The Los Angeles Times obtained an internal review of US Border Patrol’s use-of-force policies, which US Customs and Border Protection has refused to release publicly (members of Congress have seen a summary). While the Times did not offer the report in full, the paper did publish previously unseen snippets that portray a law enforcement agency operating under loose use-of-force standards and little accountability.
The review was completed in February 2013 by the Police Executive Research Forum, a nonprofit that develops best practices for law enforcement use-of-force policies. It examined sixty-seven use-of-force incidents by federal border agents near the US-Mexico border that resulted in nineteen deaths.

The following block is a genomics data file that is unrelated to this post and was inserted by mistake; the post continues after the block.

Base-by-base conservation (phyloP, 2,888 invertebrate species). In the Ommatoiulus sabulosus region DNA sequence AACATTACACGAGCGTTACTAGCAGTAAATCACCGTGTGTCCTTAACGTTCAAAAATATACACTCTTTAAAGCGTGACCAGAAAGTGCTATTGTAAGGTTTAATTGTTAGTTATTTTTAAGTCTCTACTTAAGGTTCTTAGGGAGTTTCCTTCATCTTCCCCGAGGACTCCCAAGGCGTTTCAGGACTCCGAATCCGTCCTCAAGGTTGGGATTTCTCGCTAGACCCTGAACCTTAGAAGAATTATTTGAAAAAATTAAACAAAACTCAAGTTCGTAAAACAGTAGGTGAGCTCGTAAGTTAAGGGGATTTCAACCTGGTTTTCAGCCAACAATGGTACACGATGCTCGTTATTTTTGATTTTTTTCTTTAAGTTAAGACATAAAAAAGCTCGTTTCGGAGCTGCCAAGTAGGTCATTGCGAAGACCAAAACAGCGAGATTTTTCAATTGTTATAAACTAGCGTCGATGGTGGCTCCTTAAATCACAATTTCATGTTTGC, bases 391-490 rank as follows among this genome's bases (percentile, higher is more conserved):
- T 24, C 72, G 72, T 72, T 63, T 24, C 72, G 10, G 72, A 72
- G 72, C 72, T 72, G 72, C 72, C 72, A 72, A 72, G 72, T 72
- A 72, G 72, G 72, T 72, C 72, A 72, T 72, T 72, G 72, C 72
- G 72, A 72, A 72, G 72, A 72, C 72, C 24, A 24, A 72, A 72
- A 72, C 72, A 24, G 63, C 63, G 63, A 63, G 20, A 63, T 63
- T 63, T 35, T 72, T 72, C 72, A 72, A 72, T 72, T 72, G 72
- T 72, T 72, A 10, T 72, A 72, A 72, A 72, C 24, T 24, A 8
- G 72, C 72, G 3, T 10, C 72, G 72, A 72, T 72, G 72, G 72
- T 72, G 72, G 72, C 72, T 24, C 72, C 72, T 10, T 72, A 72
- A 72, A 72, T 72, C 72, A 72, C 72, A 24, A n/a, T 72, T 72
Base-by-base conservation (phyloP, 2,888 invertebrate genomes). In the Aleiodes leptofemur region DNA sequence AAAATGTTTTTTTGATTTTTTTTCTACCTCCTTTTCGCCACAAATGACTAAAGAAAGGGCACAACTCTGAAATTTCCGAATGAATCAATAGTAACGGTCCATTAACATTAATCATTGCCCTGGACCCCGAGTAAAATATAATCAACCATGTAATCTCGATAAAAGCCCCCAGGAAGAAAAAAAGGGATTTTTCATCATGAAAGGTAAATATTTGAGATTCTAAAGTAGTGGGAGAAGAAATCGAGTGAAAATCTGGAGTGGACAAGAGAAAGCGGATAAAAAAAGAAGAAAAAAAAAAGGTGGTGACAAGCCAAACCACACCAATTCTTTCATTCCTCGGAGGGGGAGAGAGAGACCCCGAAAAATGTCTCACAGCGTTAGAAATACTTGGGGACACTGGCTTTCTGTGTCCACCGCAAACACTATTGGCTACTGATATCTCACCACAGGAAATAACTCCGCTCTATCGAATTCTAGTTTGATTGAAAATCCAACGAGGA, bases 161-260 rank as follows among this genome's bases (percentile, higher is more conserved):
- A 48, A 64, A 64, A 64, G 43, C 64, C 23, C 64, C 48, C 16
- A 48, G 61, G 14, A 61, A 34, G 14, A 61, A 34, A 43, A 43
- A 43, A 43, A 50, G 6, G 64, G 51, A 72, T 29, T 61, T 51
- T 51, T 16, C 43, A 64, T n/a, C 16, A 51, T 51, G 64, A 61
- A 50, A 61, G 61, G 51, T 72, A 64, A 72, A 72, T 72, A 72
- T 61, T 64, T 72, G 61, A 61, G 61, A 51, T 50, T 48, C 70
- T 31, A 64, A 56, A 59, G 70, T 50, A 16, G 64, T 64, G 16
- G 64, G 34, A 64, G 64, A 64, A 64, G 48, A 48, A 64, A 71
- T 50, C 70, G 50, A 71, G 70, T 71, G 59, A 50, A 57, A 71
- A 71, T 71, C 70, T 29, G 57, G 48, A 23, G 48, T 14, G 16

Here are some key findings of the review, revealed by the Times Thursday:
- Border Patrol agents have intentionally and unnecessarily stepped in front of moving cars to justify using deadly force against vehicle occupants.
- Agents have shot in frustration across the US-Mexico border at rock throwers when simply moving away was an option.
- Border Patrol demonstrates a “lack of diligence” in investigating incidents in which US agents fire their weapons.
- It’s questionable whether Border Patrol “consistently and thoroughly reviews” incidents in which agents use deadly force.